That's pretty much how I felt when I first heard about Jeff Chang's Who We Be: The Colorization of America. Seriously, if someone can spend his whole adult life being an academic who just thinks and analyzes the world all day, and then pulls all of the thoughts in his head about race and identity and multi-culturalism in America and somehow mixes that with visual arts, comics, advertising and how all of those things influence politics... then I think the world is a better place for it.
From the book description:
Race. A four-letter word. The greatest social divide in American life, a half-century ago and today.
I first heard about Who We Be on Racialicious, and then it was serendipitously, prominently displayed at the library. So I grabbed it immediately and dropped pretty much every other thing in my life (including my new obsession Miss Fisher's Murder Mysteries, thank you very much, Ana).
I have noted down so many quotes from this book. Right from the beginning, when Chang states that:
Race happens in the gap between appearance and the perception of difference. It is about what we see and what we think we see and what we think about what we see. In that sense, it's bigger than personal affinities, preferences, tastes and bonds.and then onto why people who say "I don't see race" drive other people crazy:
...Let us act as if we had always recognized the greatness of artists we once (and still) objected to seeing. It restated the lie of color blindness: I refused to see you before because of your color, and now that you have revealed my blindness, I see you *despite* your color.This is a densely written book. There are many artists presented here that I don't know, references to works of art with which I am not familiar. But much of the book is very accessible, and there are a lot of important themes that resonate throughout it. What I mean is, it's worth the work.
Those hoping for some sort of resolution or solution will be disappointed, though. Chang's book is a retrospective about how American has approached and reacted to race over the past several decades; it is not a treatise on how we can all live happily ever after. In fact, Chang does more to highlight issues and inconsistencies and disturbing situations than he does anything else.
What I found particularly powerful in this book was just how politicized race has become, even as we have changed the language around race. Clearly, being racist is now frowned upon, so instead of using loaded terminology, politicians now use the language of economics to push for or against immigration, welfare reform, the national debt, and education.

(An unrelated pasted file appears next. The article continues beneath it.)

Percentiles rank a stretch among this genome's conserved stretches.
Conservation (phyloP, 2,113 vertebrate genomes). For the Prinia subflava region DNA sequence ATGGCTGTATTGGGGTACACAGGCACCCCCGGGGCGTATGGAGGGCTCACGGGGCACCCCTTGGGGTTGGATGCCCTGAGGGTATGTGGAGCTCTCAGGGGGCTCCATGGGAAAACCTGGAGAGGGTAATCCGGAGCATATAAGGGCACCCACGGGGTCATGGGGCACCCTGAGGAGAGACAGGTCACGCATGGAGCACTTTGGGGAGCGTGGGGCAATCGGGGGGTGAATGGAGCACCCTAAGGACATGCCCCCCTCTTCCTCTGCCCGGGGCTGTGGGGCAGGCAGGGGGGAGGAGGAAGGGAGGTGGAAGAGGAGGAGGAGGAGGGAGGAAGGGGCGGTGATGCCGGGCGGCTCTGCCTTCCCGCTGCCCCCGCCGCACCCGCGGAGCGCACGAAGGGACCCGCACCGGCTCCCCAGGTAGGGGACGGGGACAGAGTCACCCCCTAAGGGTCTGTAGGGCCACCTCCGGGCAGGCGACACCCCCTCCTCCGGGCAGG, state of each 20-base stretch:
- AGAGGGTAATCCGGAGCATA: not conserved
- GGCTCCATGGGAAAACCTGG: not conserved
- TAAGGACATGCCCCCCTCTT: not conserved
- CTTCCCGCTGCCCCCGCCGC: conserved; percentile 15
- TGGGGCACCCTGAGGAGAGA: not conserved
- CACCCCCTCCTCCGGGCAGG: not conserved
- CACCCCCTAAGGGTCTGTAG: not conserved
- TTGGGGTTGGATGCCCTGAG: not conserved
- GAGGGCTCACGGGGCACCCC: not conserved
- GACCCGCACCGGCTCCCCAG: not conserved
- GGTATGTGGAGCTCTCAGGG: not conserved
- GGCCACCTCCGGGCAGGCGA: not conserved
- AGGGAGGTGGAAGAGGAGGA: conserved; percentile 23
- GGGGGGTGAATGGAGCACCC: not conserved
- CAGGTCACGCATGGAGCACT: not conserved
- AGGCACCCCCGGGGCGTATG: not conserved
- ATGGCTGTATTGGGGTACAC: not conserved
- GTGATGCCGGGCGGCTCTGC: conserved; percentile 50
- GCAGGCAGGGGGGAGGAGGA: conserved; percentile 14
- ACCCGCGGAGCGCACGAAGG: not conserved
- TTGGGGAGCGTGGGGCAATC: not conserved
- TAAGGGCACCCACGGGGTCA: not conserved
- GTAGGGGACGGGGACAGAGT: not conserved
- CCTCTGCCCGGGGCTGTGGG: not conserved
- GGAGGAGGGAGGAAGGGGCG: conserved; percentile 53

The education piece in particular spoke to me - America's schools have been undergoing a rapid resegregation even as the country becomes more and more a "majority-minority" culture.
At the risk of making this less a review than it already is, I will share here some of the quotes that really gave me "a-ha!" moments while reading:
"Johnson's dis was part of a maddening continuity. In an earlier generation, critics had dismissed artists of color by calling their work 'identity art.' Now that a new generation of artists of color was 'post-identity,' critics were still uninterested in the questions of race they were raising. The world had been colorized, but the art world remained colorblind."
"The future of America is in this question: Will the baby boomers recognize that they have a responsibility and a personal stake in ensuring that this generation of largely Latino and African-American kids are prepared to succeed?" - Stephen Klineberg
"In a broad 2007 study of almost 19,000 subjects, a team of scholars from Vanderbilt University found that 75 percent of white parents never or almost never discussed race or ethnicity with their children. Some of the parents didn't think it was a big deal. Others genuinely did not know how to talk about race so they avoided talking about it altogether. Many of those parents ... believed teaching their children not to see race was the proper way to teach them how not to be bigoted or racist."
Who We Be also introduced me to this amazing comic strip, Wee Pals, written by Morrie Turner, which features kids of all races having open and adorable conversations about important topics.